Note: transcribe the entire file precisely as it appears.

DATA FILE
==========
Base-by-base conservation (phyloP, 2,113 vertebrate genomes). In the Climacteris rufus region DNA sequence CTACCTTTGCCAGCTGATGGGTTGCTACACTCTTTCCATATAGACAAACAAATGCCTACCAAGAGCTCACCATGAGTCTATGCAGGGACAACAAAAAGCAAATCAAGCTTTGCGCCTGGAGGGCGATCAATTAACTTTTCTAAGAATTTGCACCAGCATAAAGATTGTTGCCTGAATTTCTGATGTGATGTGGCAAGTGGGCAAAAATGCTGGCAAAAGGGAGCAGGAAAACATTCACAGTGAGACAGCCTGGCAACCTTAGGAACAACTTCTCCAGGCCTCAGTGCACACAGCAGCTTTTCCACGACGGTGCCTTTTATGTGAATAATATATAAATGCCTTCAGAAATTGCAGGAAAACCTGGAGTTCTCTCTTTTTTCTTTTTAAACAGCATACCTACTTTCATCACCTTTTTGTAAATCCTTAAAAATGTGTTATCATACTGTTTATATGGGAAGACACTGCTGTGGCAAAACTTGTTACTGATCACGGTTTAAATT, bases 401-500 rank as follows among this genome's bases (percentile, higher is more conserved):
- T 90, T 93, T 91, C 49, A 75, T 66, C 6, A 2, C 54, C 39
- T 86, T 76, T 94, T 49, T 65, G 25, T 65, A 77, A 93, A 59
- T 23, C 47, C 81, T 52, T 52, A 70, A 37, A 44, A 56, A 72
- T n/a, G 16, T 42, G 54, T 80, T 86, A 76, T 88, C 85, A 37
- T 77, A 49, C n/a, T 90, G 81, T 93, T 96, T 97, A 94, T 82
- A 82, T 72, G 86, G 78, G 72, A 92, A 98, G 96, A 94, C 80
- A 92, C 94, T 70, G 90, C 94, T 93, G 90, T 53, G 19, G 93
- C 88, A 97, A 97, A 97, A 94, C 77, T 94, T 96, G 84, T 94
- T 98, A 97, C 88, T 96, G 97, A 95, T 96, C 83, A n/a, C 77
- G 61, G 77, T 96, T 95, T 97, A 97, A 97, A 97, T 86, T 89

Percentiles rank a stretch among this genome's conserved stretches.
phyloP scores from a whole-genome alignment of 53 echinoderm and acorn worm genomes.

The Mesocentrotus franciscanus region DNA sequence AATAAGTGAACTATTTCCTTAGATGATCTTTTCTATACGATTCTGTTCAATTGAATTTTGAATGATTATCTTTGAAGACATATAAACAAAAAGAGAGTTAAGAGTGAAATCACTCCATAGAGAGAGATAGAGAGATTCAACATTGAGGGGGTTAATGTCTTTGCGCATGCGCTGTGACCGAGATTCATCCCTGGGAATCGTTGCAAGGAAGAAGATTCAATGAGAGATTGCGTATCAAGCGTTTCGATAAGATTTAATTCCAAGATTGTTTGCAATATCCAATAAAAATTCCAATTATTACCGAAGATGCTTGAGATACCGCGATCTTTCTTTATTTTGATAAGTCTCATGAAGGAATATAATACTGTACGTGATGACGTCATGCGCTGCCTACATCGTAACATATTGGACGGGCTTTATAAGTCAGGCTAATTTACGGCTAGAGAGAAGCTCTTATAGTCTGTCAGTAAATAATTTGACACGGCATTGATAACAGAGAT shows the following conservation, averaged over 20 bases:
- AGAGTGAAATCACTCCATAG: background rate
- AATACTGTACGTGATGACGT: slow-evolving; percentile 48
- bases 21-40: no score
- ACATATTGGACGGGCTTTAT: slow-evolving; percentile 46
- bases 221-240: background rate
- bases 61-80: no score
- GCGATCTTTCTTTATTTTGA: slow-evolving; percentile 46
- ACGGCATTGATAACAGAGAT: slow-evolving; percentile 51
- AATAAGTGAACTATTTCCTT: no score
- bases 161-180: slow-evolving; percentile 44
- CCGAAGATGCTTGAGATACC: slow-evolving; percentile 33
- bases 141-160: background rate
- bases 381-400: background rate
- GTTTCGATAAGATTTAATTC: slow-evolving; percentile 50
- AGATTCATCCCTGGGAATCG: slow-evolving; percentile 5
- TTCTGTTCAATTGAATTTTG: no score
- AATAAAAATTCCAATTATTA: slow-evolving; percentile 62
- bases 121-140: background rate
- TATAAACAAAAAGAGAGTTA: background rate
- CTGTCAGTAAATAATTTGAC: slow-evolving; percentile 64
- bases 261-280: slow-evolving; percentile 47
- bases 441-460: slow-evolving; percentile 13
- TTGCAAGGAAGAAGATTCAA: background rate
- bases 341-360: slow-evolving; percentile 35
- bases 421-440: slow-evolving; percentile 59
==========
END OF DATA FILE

Base-by-base conservation (phyloP, 2,113 vertebrate genomes). In the Climacteris rufus region DNA sequence CTACCTTTGCCAGCTGATGGGTTGCTACACTCTTTCCATATAGACAAACAAATGCCTACCAAGAGCTCACCATGAGTCTATGCAGGGACAACAAAAAGCAAATCAAGCTTTGCGCCTGGAGGGCGATCAATTAACTTTTCTAAGAATTTGCACCAGCATAAAGATTGTTGCCTGAATTTCTGATGTGATGTGGCAAGTGGGCAAAAATGCTGGCAAAAGGGAGCAGGAAAACATTCACAGTGAGACAGCCTGGCAACCTTAGGAACAACTTCTCCAGGCCTCAGTGCACACAGCAGCTTTTCCACGACGGTGCCTTTTATGTGAATAATATATAAATGCCTTCAGAAATTGCAGGAAAACCTGGAGTTCTCTCTTTTTTCTTTTTAAACAGCATACCTACTTTCATCACCTTTTTGTAAATCCTTAAAAATGTGTTATCATACTGTTTATATGGGAAGACACTGCTGTGGCAAAACTTGTTACTGATCACGGTTTAAATT, bases 401-500 rank as follows among this genome's bases (percentile, higher is more conserved):
- T 90, T 93, T 91, C 49, A 75, T 66, C 6, A 2, C 54, C 39
- T 86, T 76, T 94, T 49, T 65, G 25, T 65, A 77, A 93, A 59
- T 23, C 47, C 81, T 52, T 52, A 70, A 37, A 44, A 56, A 72
- T n/a, G 16, T 42, G 54, T 80, T 86, A 76, T 88, C 85, A 37
- T 77, A 49, C n/a, T 90, G 81, T 93, T 96, T 97, A 94, T 82
- A 82, T 72, G 86, G 78, G 72, A 92, A 98, G 96, A 94, C 80
- A 92, C 94, T 70, G 90, C 94, T 93, G 90, T 53, G 19, G 93
- C 88, A 97, A 97, A 97, A 94, C 77, T 94, T 96, G 84, T 94
- T 98, A 97, C 88, T 96, G 97, A 95, T 96, C 83, A n/a, C 77
- G 61, G 77, T 96, T 95, T 97, A 97, A 97, A 97, T 86, T 89

Percentiles rank a stretch among this genome's conserved stretches.
phyloP scores from a whole-genome alignment of 53 echinoderm and acorn worm genomes.

The Mesocentrotus franciscanus region DNA sequence AATAAGTGAACTATTTCCTTAGATGATCTTTTCTATACGATTCTGTTCAATTGAATTTTGAATGATTATCTTTGAAGACATATAAACAAAAAGAGAGTTAAGAGTGAAATCACTCCATAGAGAGAGATAGAGAGATTCAACATTGAGGGGGTTAATGTCTTTGCGCATGCGCTGTGACCGAGATTCATCCCTGGGAATCGTTGCAAGGAAGAAGATTCAATGAGAGATTGCGTATCAAGCGTTTCGATAAGATTTAATTCCAAGATTGTTTGCAATATCCAATAAAAATTCCAATTATTACCGAAGATGCTTGAGATACCGCGATCTTTCTTTATTTTGATAAGTCTCATGAAGGAATATAATACTGTACGTGATGACGTCATGCGCTGCCTACATCGTAACATATTGGACGGGCTTTATAAGTCAGGCTAATTTACGGCTAGAGAGAAGCTCTTATAGTCTGTCAGTAAATAATTTGACACGGCATTGATAACAGAGAT shows the following conservation, averaged over 20 bases:
- AGAGTGAAATCACTCCATAG: background rate
- AATACTGTACGTGATGACGT: slow-evolving; percentile 48
- bases 21-40: no score
- ACATATTGGACGGGCTTTAT: slow-evolving; percentile 46
- bases 221-240: background rate
- bases 61-80: no score
- GCGATCTTTCTTTATTTTGA: slow-evolving; percentile 46
- ACGGCATTGATAACAGAGAT: slow-evolving; percentile 51
- AATAAGTGAACTATTTCCTT: no score
- bases 161-180: slow-evolving; percentile 44
- CCGAAGATGCTTGAGATACC: slow-evolving; percentile 33
- bases 141-160: background rate
- bases 381-400: background rate
- GTTTCGATAAGATTTAATTC: slow-evolving; percentile 50
- AGATTCATCCCTGGGAATCG: slow-evolving; percentile 5
- TTCTGTTCAATTGAATTTTG: no score
- AATAAAAATTCCAATTATTA: slow-evolving; percentile 62
- bases 121-140: background rate
- TATAAACAAAAAGAGAGTTA: background rate
- CTGTCAGTAAATAATTTGAC: slow-evolving; percentile 64
- bases 261-280: slow-evolving; percentile 47
- bases 441-460: slow-evolving; percentile 13
- TTGCAAGGAAGAAGATTCAA: background rate
- bases 341-360: slow-evolving; percentile 35
- bases 421-440: slow-evolving; percentile 59